If you contract with the U.S. Department of Defense—or if you plan to in the future—you need to be aware of Cybersecurity Maturity Model Certification (CMMC). This DoD initiative will soon become a requirement for all contractors. Announced in 2019 and updated in 2021 (CMMC 2.0), this model safeguards sensitive government information by requiring contractors to implement enhanced cybersecurity practices.
So what is CMMC compliance, and what do you need to do to prepare?
What Is CMMC Compliance?
The CMMC framework identifies different levels of cybersecurity maturity. Your level will depend on the sensitivity of the information you handle. The more sensitive the information, the greater the cyber maturity you’re expected to demonstrate.
Conduct a Gap Analysis
Once you know the requirements you’ll face, you can find the gaps in your security. CMMC requires advanced cybersecurity practices, and most contractors will have significant gaps to fill before becoming compliant.
But it’s about more than just filling the gaps. You should expect to demonstrate these requirements as persistent, habitual behaviors.
Third-party assessors typically consider two or three forms of evidence: documentation, interviews, and testing. When supplying documentation, organize it well before the assessment date. This will help the assessor develop a better understanding of your compliance. It also helps you demonstrate process maturity, and the time saved can lower the cost of your assessment. The more prepared you are, the more efficient an auditor can be, which makes the audit faster and less expensive.
The assessor will check for things like the creation dates of your policies, and any information on procedural updates. The assessor will also want to see how you communicate these within your organization.
Contractors can save time and reduce costs by providing documentation to the assessor in advance of the assessment date.
Execute a Mock Review
Once you’ve completed your gap analysis, you can execute a mock CMMC assessment to test your readiness. An experienced, registered provider organization (RPO) like Core Business Solutions should handle this process.
A mock review provides several benefits, including:
- Enable a trained professional to examine your compliance status.
- Verifying the appropriate handling and classification of CUI and FCI.
- Identifying any remediation steps to consider before certification.
- Assuring you of readiness for the formal CMMC assessment process.
Implement the Necessary Remediation Steps
Once you’ve identified areas of non-compliance through your gap analysis and mock audit, it’s time to remediate (cybersecurity speak for “fix” or “remedy”) the problems you found. A service provider like Core Business Solutions can provide cost-effective remediation assistance to fit your business.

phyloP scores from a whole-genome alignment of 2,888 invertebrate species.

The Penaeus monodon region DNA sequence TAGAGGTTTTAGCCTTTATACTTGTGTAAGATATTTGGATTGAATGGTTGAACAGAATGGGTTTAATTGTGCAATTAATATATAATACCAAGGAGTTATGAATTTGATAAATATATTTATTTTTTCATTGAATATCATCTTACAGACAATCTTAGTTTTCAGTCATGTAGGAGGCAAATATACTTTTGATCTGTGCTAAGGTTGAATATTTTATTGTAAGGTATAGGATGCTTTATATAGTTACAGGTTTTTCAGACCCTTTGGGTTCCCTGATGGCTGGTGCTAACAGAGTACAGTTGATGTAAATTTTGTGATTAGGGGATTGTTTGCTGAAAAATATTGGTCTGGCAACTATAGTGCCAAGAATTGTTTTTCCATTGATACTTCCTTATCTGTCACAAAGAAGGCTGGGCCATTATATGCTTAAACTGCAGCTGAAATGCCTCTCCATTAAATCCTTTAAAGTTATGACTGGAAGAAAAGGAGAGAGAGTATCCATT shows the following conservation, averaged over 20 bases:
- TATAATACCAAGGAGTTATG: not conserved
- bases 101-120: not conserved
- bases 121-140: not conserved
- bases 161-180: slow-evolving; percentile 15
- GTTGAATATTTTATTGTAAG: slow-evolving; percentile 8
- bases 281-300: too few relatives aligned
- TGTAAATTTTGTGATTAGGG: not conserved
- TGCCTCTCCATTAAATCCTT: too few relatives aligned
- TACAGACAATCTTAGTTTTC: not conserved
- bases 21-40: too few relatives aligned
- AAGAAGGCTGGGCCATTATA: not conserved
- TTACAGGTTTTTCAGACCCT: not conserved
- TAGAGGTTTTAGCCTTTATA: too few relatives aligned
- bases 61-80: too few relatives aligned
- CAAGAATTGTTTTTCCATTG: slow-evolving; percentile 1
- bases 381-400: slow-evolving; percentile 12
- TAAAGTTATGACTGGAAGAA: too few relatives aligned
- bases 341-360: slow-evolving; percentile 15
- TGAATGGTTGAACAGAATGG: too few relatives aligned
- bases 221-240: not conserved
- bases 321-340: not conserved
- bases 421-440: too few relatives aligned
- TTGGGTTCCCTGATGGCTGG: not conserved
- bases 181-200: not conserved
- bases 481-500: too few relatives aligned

A well-crafted remediation plan sets a realistic timeline for the required fixes, and it outlines the estimated cost for each one. This will help you set priorities and figure out what tools, training, and resources you need.
Thoroughly document your compliance efforts as you formalize your processes and controls, enhancing your preparedness for the formal assessment.
The CMMC Assessment Process
Unless your organization can self-attest, you’ll need to hire a C3PAO (Certified Third-Party Assessment Organization) to conduct your formal CMMC assessment.
Assessment will typically begin with an introductory session. The assessor will meet with your designated stakeholders to provide an overview of the process and outline the expectations.
The assessment may take a full day or more to complete. The assessor will evaluate your practices against each applicable CMMC guideline. Your organization will receive a pass or fail grade for each area.
After completing the assessment, the assessor will prepare a recommendation report. The assessor will then discuss these findings with you and your organization before sending them to the CMMC-AB for approval.
The CMMC-AB will conduct a final quality assurance review before you receive your certification. The certification lasts for three years.
What Are the 3 Levels of CMMC?
The original CMMC model contained five cybersecurity maturity levels, which the DoD downsized to three. The updated version no longer requires a third-party assessment for companies that only need Level 1 maturity.
The three levels of CMCM are as follows:
- Level 1: Foundational. This CMMC level applies to contractors who handle Federal Contract Information (FCI) but not Controlled Unclassified Information (CUI).
- Level 2: Advanced. This CMMC level applies to contractors who handle CUI. A third-party assessment will almost certainly be required.
- Level 3: Expert. Only a handful of defense contractors will need to comply with this specialized cybersecurity maturity level.